conclusively rule out other causes. Perhaps the listener
an abusive home-life or school-life, suffered from a chemical
imbalance leading to depression and paranoia, or made a bad
choice in his companions. Other potential causes must be
before asserting that only one event or circumstance alone
earlier in time caused a event or behavior
later. For more information, see correlation
Conclusion (Ignorantio Elenchi): This
fallacy occurs when a rhetorician adapts an argument purporting
a particular conclusion and directs it to prove a different conclusion.
For example, when a particular proposal for housing legislation
is under consideration, a legislator may argue that decent housing
for all people is desirable. Everyone, presumably, will
However, the question at hand concerns a particular measure.
The question really isn't, "Is it good to have decent
The question really is, "Will this particular measure actually
provide it or is there a better alternative?" This type
of fallacy is a common one in student papers when students
shared assumption--such as the fact that decent housing is a
desirable thing to have--and then spend the bulk of their essays
on that fact rather than the real question
at issue. It's similar to begging
the question, above.
of the most common forms of Ignorantio Elenchi is the
"Red Herring." A red herring is a deliberate
attempt to change the subject or divert the argument from the
real question at issue to some side-point; for instance, “Senator
Jones should not be held accountable for cheating on his income
tax. After all, there are other senators who have done far worse
things.” Another example: “I should not pay a fine
for reckless driving. There are many other people on the street
who are dangerous criminals and rapists, and the police should
be chasing them, not harassing a decent tax-paying citizen like
me.” Certainly, worse criminals do exist, but that
it is another issue! The questions at hand are (1) did the speaker
drive recklessly, and (2) should he pay a fine for it?
similar example of the red herring is the fallacy known as Tu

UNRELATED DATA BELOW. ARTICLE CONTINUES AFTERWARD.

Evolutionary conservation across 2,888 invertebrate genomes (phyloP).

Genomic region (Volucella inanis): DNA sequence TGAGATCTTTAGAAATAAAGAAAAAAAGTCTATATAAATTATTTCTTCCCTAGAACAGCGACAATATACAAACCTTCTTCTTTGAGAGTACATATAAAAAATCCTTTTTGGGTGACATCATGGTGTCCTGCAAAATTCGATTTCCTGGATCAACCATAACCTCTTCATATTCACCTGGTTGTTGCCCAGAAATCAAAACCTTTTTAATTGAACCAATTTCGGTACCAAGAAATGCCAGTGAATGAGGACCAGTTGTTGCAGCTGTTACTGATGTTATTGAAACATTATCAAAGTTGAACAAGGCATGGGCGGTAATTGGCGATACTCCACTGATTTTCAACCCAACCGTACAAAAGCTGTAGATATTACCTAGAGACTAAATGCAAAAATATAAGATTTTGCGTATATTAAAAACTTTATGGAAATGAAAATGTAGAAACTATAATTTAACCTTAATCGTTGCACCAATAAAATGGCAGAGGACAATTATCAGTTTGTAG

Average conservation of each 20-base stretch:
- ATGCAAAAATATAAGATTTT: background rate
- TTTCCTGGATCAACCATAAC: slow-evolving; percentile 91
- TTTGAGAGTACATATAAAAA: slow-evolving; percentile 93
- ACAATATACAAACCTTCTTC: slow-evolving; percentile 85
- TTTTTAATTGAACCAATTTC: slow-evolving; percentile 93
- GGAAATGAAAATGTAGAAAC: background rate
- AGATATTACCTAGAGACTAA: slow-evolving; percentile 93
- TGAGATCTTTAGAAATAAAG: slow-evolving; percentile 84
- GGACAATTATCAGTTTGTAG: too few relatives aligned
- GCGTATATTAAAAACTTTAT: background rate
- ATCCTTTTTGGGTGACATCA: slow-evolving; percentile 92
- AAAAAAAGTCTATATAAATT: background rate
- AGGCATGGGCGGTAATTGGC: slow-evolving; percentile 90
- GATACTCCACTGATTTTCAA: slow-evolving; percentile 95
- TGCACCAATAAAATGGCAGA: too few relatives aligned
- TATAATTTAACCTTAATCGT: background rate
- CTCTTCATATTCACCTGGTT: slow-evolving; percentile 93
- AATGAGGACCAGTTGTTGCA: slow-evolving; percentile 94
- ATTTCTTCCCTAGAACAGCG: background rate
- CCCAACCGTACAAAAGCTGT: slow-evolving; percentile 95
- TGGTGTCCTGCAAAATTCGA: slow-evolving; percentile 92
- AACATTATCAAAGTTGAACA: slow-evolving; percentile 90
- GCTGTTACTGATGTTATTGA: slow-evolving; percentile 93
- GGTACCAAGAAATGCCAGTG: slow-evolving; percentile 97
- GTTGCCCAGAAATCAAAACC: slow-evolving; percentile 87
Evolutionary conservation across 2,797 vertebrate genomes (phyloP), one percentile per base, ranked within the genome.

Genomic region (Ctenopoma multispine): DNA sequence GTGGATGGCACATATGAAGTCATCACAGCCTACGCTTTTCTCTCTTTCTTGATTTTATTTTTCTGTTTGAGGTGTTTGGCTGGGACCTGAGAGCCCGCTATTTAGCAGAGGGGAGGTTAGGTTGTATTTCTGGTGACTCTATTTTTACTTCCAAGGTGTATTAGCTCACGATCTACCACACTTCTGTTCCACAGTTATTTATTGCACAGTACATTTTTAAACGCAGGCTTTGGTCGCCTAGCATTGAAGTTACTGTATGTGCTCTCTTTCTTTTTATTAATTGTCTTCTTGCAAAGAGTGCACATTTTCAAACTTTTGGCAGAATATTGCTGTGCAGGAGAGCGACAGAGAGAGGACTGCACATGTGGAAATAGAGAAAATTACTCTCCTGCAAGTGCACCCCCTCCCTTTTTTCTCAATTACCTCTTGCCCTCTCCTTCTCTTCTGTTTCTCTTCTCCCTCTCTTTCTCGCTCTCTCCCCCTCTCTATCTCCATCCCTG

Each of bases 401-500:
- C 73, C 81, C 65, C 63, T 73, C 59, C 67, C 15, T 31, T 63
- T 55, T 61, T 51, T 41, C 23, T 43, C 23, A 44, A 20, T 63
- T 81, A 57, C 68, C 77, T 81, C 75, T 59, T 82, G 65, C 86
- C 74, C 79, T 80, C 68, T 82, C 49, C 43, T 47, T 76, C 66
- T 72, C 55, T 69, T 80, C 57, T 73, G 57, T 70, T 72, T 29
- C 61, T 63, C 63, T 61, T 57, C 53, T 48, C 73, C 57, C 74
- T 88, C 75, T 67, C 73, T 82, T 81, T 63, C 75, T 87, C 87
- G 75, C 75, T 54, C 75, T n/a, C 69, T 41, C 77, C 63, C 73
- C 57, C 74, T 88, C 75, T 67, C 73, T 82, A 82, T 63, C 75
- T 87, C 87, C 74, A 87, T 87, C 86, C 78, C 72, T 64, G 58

Quoque (Latin for "And you too!"), which
asserts that the advice or argument must be false simply because
the person presenting the advice doesn't consistently follow it herself. For
instance, "Susan the yoga instructor claims that a low-fat diet and exercise are good for you--but I saw her last week pigging out on oreos, so her argument must be a load of hogwash." Or, "Reverend Jeremias claims that theft is wrong,
but how can theft be wrong if Jeremias himself admits he stole
objects when he was a child?" Or "Thomas Jefferson made many arguments about equality and liberty for all Americans, but he himself kept slaves, so we can dismiss any thoughts he had on those topics."
Man Argument: A subtype
this fallacy includes any lame attempt to "prove" an argument
by overstating, exaggerating, or over-simplifying the arguments
of the opposing side. Such an approach is building a straw man
argument. The name comes from the idea of a boxer or fighter
meticulously fashions a false opponent out of straw, like a scarecrow,
and then easily knocks it over in the ring before his admiring
audience. His "victory" is a hollow mockery, of course, because
the straw-stuffed opponent is incapable of fighting back. When
a writer makes a cartoon-like caricature of the opposing argument,
ignoring the real or subtle points of contention, and then proceeds
down each "fake" point one-by-one, he has created a straw man
For instance, one speaker
might be engaged in a debate concerning welfare. The opponent
argues, "Tennessee should increase funding to unemployed
single mothers during the first year after childbirth because
they need sufficient money to provide medical care for their newborn
children." The second speaker retorts, "My opponent
believes that some parasites who don't work should get a free
ride from the tax money of hard-working honest citizens. I'll
show you why he's wrong . . ." In this example,
the second speaker is engaging in a straw man strategy, distorting
the opposition's statement about medical care for newborn children
into an oversimplified form so he can more easily appear to "win."
However, the second speaker is only defeating a dummy-argument
rather than honestly engaging in the real nuances of the debate.
Sequitur (literally, "It does not follow"): A non
sequitur is any argument that does not follow from the previous
statements. Usually what happened is that the writer leaped from
A to B and then jumped to D, leaving out step C of an argument
she thought through in her head, but did not put down on paper.
The phrase is applicable in general to any type of logical fallacy,
but logicians use the term particularly in reference to syllogistic
errors such as the undistributed
middle term, non
causa pro causa, and ignorantio
elenchi. A common example would be an argument
along these lines: "Giving up our nuclear arsenal in the
1980's weakened the United States' military. Giving up nuclear
weaponry also weakened China in the 1990s. For this reason, it